The point is, by the time your Tesla battery wears out, we’ll be in a totally new world - and likely won’t even be driving ourselves anymore. In fact, Elon Musk recently stated that he thinks in 20 years we won’t even have steering wheels in cars.


So, when it comes to the lifespan of your Tesla battery, rest easy. It will likely outlast the rest of your car.


I compiled my data using the following sources:


https://steinbuch.wordpress.com/2015/01/24/tesla-model-s-battery-degradation-data/


https://www.fhwa.dot.gov/ohim/onh00/bar8.htm


As always, for the latest Tesla news, visit us at Teslanomics.co – and sign-up for our email updates or subscribe on YouTube


Ben Sullins is the host of the weekly show Teslanomics and a Linkedin Learning instructor. You can check out Ben's latest course here: Hadoop for Data Science Tips, Tricks, & Techniques


Ben has nearly 20 years of experience in the field of data science and loves to use his skills to explore technologies changing our world. You can find Ben on twitter at @teslanomicsco

By Paul, Apr 17 2017 05:54PM

Hi Paul,

Jen and I were out for a thirty mile trip today, and it was hugely enjoyable. Jen comments it’s nice not to have me clanking along behind her on my old bike! Thanks again for spending time with us, it does make a big difference to be able to try various e-bikes in a leisurely fashion, and I’m very pleased with the Eljoy.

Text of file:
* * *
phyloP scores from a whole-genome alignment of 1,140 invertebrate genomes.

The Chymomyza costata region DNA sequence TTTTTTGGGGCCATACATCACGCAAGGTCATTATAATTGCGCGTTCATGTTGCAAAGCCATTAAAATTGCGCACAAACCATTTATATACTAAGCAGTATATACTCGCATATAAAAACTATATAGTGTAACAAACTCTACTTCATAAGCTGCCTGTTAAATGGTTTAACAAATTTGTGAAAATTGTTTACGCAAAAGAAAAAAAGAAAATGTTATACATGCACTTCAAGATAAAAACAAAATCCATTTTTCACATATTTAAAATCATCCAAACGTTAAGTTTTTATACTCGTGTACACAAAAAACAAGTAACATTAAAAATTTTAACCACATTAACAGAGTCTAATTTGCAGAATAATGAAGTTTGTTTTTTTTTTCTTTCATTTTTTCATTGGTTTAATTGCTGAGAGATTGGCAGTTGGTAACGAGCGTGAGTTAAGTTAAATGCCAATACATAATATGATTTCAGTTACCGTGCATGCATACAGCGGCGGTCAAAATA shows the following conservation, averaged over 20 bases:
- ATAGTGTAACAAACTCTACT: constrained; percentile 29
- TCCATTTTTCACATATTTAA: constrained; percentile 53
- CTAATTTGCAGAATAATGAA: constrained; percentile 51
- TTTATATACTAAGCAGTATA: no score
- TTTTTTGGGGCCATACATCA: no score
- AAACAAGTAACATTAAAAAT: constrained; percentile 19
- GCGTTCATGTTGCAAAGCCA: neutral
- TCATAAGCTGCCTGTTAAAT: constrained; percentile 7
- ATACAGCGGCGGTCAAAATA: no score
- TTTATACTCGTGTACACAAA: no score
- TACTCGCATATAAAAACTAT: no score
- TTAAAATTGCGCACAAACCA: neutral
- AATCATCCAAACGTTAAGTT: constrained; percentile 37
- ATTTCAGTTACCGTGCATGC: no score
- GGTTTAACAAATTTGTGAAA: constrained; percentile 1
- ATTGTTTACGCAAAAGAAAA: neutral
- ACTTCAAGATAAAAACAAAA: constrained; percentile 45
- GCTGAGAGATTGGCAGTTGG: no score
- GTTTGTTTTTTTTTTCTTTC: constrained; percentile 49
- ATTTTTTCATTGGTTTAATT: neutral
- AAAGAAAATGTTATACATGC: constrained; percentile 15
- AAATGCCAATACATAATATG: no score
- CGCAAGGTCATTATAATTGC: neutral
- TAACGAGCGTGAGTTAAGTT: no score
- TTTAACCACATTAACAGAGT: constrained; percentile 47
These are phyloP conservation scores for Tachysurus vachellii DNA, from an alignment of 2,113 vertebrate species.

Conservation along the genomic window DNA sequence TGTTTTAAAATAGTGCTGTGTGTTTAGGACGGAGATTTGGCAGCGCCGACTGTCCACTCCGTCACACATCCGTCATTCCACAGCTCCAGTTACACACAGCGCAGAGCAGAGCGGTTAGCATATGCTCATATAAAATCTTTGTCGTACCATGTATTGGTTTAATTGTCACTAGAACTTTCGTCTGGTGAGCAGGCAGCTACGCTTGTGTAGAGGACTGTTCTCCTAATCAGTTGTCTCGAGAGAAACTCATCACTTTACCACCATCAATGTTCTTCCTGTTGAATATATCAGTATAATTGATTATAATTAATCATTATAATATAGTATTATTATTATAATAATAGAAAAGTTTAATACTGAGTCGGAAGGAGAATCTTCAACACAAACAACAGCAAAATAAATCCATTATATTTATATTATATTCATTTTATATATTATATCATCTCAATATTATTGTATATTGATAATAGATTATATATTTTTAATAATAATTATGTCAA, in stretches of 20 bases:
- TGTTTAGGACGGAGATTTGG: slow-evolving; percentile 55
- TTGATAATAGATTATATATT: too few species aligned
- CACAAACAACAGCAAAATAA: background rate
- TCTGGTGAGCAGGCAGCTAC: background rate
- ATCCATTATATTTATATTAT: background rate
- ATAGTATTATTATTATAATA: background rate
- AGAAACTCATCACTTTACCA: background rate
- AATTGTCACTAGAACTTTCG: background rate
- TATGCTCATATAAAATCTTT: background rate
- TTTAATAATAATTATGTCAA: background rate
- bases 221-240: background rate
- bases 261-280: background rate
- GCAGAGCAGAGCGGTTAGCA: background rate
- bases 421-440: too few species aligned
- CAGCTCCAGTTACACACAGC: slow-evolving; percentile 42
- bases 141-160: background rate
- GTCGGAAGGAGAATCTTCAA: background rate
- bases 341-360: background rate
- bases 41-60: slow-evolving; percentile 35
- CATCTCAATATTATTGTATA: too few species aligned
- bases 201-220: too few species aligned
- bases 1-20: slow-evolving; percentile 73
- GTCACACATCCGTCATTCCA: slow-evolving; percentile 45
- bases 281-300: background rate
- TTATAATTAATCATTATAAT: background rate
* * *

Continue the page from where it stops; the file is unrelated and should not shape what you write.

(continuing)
Ian & Jen

By Paul, Mar 1 2017 02:05PM

Electric Bike Motor Comparison: Hub, Mid Drive, & Friction Drive

HTTP://ELECTRICBIKEREPORT.COM/ELECTRIC-BIKE-MOTOR-COMPARISON

Here is a comparison of the different electric bike motor systems to help you determine which configuration is best for your riding needs.

In this article there are the pros and cons of each system: the hub motors (front and rear), the mid drive motor, the friction drive motor, and the rocket drive!

First of all, let’s take a look at the popular hub motors.